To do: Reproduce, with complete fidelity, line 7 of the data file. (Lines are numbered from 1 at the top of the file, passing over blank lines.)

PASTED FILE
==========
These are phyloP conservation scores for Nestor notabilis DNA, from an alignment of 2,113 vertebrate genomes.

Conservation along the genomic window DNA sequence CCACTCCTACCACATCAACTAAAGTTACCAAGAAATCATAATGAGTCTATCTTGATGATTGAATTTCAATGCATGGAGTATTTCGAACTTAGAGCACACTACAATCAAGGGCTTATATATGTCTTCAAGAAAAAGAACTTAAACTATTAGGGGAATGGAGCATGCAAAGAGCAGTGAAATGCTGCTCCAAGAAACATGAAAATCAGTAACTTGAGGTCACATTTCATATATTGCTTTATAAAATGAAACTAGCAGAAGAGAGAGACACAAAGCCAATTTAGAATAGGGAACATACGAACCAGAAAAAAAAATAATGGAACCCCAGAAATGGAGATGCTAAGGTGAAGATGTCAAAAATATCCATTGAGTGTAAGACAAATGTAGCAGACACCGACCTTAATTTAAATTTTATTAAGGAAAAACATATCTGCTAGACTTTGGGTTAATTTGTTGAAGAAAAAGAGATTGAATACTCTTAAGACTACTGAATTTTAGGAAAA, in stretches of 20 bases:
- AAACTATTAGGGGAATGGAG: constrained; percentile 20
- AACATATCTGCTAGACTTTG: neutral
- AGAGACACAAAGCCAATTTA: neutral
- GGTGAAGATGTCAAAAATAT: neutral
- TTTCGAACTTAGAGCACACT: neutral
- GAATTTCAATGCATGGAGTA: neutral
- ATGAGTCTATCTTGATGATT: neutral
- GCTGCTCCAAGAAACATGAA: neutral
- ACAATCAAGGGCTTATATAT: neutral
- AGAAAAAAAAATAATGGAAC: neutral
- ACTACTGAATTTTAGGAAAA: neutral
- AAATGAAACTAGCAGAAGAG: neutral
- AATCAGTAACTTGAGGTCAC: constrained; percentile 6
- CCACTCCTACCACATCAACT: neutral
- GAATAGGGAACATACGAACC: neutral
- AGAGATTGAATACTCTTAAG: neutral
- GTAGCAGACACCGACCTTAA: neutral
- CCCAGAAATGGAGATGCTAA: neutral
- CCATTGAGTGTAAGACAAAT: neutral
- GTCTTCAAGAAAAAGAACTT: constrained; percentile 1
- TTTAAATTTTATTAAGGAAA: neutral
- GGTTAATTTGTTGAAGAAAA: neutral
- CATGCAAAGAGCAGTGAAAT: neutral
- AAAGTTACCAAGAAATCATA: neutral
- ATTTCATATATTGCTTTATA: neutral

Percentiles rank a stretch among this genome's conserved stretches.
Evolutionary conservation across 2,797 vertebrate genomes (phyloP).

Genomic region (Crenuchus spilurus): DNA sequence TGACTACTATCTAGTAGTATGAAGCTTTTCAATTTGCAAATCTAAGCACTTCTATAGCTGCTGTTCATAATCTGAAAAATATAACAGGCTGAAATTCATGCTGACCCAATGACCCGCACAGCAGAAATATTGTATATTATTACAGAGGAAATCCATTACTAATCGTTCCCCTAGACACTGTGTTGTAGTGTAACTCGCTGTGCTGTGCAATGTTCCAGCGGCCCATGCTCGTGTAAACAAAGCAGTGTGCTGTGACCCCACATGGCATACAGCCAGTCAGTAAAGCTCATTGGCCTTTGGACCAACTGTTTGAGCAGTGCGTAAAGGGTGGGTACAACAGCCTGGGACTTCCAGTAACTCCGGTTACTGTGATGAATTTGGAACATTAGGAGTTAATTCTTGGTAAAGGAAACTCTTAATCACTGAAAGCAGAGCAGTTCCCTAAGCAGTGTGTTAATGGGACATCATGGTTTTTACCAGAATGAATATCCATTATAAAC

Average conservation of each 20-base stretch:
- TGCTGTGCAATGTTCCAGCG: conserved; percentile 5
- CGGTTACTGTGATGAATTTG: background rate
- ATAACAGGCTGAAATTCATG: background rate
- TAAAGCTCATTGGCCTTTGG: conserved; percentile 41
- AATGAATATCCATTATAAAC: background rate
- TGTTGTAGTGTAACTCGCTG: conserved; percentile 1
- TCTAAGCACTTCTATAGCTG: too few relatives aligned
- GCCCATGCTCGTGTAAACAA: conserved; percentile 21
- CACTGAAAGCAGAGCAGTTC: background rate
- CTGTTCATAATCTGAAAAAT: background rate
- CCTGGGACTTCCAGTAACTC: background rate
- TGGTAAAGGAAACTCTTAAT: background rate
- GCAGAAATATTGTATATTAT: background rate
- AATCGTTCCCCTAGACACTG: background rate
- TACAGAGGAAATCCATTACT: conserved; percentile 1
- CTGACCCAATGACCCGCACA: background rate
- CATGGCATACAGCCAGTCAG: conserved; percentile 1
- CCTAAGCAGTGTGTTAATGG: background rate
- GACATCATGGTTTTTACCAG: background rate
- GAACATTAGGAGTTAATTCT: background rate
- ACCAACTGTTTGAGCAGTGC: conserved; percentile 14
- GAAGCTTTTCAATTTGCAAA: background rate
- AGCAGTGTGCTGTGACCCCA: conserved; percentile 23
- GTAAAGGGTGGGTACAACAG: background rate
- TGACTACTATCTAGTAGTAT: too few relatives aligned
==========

- TTTCGAACTTAGAGCACACT: neutral